California Dreaming

"How often do you get to see your parents?" I asked the limo driver.

"Only every few years,” he said.

We were in bumper-to-bumper traffic en route to LAX where a flight would return me home to Chicago. I had started this query as a diversion, and because of an itch I had packed along with the contents of my suitcase.

"How do you feel about that schedule? Does it work well for everyone in your family?” I was settling into the smooth black leather seats of the luxury car, and grateful for the driver’s willingness to share.

"I don't like it," he said. "I wish they lived here full time. They're getting older -- my father had small strokes a few months ago and it would've taken me 10 hours to get to Peru.”

I hadn't thought about that, about an adult child's reasoning for wanting his older parents to live closer. Could it be that part of my California daughter's wish to have me live in her city was partially based on this concern?

The possibility of a move was started as a seasonal idea. "Maybe I'll come in February and instead of staying my usual four days, I'll spend a few weeks," I said. "Get away from Chicago's winter."

"Listen, Mom," she said. "You may not believe me, but when I told you I’d love you to move here, I meant every word of it."

“Well, if I ever did move here, I wouldn't want to live with you. I wouldn't want to be sitting around waiting for you to escort me somewhere."

"Who said you could live with me?" She was joking; I was sure of it.

"Maybe I could rent a small apartment?  And a car?" As we talked, I could feel the discussion moving from italics to bold. Was I considering a sunbird's getaway, or something more permanent?

By now, I was playing my own devil's advocate. "Actually, with Tommy and Buddy gone, there's really nothing to hold me in Chicago,” I said. “I got rid of most of my possessions when I moved to my rental. It'd be one load of a cross-country moving truck."

"Oh, oh," said my other daughter in earshot. "If Mom's thinking about it, it'll happen."

"No, no," I said. "I haven't decided anything. We're just talking here. But, it would be nice to see my grandchildren grow up. And maybe with me here, you'd move, too?"

"I have a life in Boston," she said. "But, it would be great to have you and Sis in the same place."

The discussion ended at that spot, but continued to swirl around on my ride out of Los Angeles, onto my plane, and when I landed at O’Hare.

“Good to be home,” were my first words as I settled into the cab that would take me to my apartment in River North. Home, where did that come from? What had happened to my temptation to move to California?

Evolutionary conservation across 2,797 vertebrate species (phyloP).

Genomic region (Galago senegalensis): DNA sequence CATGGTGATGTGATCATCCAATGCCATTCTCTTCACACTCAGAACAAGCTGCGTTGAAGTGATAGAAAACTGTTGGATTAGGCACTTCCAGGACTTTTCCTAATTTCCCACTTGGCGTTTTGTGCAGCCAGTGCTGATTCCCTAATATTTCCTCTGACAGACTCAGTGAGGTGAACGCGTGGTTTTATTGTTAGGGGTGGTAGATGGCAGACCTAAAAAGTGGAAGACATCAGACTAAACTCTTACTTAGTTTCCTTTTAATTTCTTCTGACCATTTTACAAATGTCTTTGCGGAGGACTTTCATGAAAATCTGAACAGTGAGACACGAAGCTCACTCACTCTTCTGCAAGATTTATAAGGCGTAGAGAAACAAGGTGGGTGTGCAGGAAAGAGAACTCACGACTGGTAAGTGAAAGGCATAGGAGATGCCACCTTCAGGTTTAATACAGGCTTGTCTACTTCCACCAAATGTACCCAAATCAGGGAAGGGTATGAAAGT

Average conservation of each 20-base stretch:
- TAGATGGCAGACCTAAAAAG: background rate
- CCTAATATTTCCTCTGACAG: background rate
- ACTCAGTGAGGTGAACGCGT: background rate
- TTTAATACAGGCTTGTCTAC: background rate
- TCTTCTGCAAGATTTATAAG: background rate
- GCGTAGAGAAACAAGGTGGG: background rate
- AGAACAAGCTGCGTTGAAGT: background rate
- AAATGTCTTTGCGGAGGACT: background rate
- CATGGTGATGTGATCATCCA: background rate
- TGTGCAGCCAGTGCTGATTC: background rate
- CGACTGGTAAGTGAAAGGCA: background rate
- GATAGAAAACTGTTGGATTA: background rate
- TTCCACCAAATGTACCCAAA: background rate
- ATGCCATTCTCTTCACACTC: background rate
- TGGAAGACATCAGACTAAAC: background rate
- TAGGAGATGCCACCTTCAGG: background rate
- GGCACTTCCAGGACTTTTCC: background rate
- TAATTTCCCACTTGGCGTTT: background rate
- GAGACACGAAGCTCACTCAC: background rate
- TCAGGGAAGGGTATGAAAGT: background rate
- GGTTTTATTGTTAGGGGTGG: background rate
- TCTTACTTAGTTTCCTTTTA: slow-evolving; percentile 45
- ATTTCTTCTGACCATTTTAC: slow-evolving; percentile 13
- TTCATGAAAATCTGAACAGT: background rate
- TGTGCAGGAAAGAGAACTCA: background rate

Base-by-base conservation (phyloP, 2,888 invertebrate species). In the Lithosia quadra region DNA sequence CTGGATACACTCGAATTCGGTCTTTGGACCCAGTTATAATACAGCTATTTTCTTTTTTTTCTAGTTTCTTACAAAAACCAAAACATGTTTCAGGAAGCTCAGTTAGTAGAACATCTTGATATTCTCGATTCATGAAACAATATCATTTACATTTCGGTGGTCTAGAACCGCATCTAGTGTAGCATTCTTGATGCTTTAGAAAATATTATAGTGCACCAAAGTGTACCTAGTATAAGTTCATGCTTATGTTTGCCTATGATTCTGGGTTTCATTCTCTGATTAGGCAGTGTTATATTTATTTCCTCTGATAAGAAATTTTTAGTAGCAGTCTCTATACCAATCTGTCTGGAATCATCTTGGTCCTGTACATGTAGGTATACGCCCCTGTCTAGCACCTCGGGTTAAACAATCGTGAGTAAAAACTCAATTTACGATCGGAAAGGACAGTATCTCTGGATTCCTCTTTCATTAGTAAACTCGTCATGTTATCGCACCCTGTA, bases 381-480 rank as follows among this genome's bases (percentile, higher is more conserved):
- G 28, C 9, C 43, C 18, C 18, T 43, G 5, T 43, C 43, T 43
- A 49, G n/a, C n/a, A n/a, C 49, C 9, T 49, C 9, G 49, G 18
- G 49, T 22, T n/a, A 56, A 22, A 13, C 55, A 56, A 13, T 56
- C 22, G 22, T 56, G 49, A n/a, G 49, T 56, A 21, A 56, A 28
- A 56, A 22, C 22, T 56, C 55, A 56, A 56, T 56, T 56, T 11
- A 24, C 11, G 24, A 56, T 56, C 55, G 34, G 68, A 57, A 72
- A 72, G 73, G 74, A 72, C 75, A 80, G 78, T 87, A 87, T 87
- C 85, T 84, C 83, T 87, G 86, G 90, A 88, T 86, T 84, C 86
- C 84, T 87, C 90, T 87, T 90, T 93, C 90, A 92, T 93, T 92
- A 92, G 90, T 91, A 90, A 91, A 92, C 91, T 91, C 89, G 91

My sentimental feelings about the city where I was born, and had lived nearly my entire life, continued as I entered my building’s lobby.

 “Welcome home!” said the evening concierge. There was that word home again. Was he somehow privy to the back-and-forth going on in my head?

And when I unlocked the door to my apartment, my declaration, “I’m home,” was automatically shouted out.

I dropped my luggage and cozied into the couch to survey my doll-sized estate. Paintings on every wall, our wedding photo and pictures of our dogs arrayed on a built-in bookshelf, my small office desk and bench, floor-to-ceiling windows with their awesome display of the river and night-scape -- all exuded a warm familiarity. “I love you!” I blurted out.

That’s when I realized how much I had come to adore my new place, which has quickly become a refuge and cocoon cushioning me from the sad events that propelled me to this new life. How could I ever leave this solace?

How could I leave a friend I’ve cleaved to since sixth-grade grammar school, to dozens more friends won over the years, to treasured relatives,?

And, how could I leave a recently joined synagogue study group that is helping me refresh my spiritual self?

The path was clear: If concern for my health was a factor, I’d assure my faraway daughters that my strong support group would be at the ready in case of a medical emergency; no need to immediately hop a plane to be at my bedside.

Then, I’ll book one week -- two weeks top -- in February. Afterwards, I’ll return home, to Chicago, where I belong, and where I'll continue my new, independent nourishing life.